actually, one more thing. this reminds me very much of the “n-word” being used by Huck Finn and teachers trying to ban the book rather than discussing it with their students. I think someone was recently discussing that on their blog, but for the life of me I can’t remember who it was.

  12. Tam 26.Sep.03 at 2:58 pm

    Reminds me of when I attempted to go back to school and get a BA in English. I was one of 6 white kids in a class of 25 and we were reading Flannery O’Connor. The only shining spot of that class was the conversation we held the entire first week of classes talking about written words, social conventions of the time, and hindsight being 20/20. We didn’t stoop to being PC even though the “N-word” was thrown around way too often.

    Its a shame your class couldn’t have been full of adults.

  13. UH 26.Sep.03 at 5:13 pm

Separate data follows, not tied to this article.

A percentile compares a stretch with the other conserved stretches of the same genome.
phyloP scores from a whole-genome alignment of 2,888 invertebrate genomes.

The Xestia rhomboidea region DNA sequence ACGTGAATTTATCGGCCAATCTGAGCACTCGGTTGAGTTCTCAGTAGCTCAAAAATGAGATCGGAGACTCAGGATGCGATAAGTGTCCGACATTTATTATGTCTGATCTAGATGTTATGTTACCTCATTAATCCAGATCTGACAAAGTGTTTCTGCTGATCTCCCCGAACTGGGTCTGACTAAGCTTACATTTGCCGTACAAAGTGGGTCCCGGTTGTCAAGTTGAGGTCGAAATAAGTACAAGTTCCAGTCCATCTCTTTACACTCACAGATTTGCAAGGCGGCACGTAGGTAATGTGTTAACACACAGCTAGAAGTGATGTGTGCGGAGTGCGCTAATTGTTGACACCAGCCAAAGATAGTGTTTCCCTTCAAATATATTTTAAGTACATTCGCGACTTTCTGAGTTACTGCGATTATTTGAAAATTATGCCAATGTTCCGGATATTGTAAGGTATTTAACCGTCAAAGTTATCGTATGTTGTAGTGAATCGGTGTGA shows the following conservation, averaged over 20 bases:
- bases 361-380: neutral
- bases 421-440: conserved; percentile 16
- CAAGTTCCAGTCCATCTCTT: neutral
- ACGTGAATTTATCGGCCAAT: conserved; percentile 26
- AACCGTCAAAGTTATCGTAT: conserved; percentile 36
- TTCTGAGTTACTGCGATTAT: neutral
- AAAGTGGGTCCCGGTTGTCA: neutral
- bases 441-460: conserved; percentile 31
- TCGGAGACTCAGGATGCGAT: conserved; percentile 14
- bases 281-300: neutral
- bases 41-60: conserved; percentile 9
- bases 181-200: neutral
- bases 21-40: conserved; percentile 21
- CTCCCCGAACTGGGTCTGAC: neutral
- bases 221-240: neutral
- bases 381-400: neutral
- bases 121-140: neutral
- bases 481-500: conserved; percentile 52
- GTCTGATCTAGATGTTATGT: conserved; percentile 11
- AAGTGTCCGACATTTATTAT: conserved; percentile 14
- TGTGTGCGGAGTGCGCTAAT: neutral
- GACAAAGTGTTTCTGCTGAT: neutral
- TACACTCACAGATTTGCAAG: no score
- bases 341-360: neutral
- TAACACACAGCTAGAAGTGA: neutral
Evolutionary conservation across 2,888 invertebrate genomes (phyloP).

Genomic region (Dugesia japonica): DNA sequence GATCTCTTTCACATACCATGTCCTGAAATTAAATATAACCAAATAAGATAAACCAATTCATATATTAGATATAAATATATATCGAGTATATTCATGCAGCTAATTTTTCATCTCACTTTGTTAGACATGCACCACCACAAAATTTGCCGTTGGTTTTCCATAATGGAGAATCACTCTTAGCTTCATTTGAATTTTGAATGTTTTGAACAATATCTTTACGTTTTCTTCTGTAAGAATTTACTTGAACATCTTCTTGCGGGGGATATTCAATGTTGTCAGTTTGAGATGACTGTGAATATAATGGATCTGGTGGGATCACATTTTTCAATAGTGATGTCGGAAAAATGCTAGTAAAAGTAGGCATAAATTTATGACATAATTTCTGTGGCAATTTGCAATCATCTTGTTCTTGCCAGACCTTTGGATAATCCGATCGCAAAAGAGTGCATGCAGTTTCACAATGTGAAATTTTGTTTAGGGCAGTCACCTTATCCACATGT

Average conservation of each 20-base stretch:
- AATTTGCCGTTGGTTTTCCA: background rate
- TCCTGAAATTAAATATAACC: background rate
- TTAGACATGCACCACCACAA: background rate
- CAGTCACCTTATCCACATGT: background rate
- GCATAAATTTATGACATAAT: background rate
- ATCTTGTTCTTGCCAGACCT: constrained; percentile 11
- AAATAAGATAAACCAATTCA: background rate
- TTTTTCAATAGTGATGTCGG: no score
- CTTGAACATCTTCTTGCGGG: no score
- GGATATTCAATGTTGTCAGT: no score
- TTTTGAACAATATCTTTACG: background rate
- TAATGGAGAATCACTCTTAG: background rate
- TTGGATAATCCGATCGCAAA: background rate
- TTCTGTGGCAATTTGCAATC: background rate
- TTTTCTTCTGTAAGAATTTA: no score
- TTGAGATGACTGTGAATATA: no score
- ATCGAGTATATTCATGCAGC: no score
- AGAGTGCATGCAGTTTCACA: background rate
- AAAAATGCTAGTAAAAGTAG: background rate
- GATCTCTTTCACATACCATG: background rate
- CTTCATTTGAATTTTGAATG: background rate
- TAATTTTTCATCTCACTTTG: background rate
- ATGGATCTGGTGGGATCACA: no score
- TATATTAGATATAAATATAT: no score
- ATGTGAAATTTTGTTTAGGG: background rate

Faggots are so touchy.

  14. magicvixen 26.Sep.03 at 6:36 pm

    jodi, use all the words…and quote all the words…just dont fling malicious words at others out of hate, intolerance and ignorance. apparently, that lady just didn’t know the difference.

  15. Joots 29.Sep.03 at 9:57 am

    You absolutely must use the same words as the author. Otherwise, you’re discussing another work. If the teacher is sensitive to hate there should be a way around this issue. We don’t like all the words and how they’re used, but they’re not our truths, they’re the characters. The real question should have been whether or not to include the story in the curriculum. It’s an important and necessary discussion for writers to have, and for your instructor to facilitate. I would imagine the real truth is that this woman (and it’s not like I don’t understand her concern) probably wishes she could own this word as others, so she can protect them from harm. Unfortunately, again, the words are there for the using, and we simply can’t, can’t, can’t risk losing them. The irony in this situation is that the most appropriate thing to do would be to say “faggot”, because then it’s clear it’s not your choice of words but the author’s.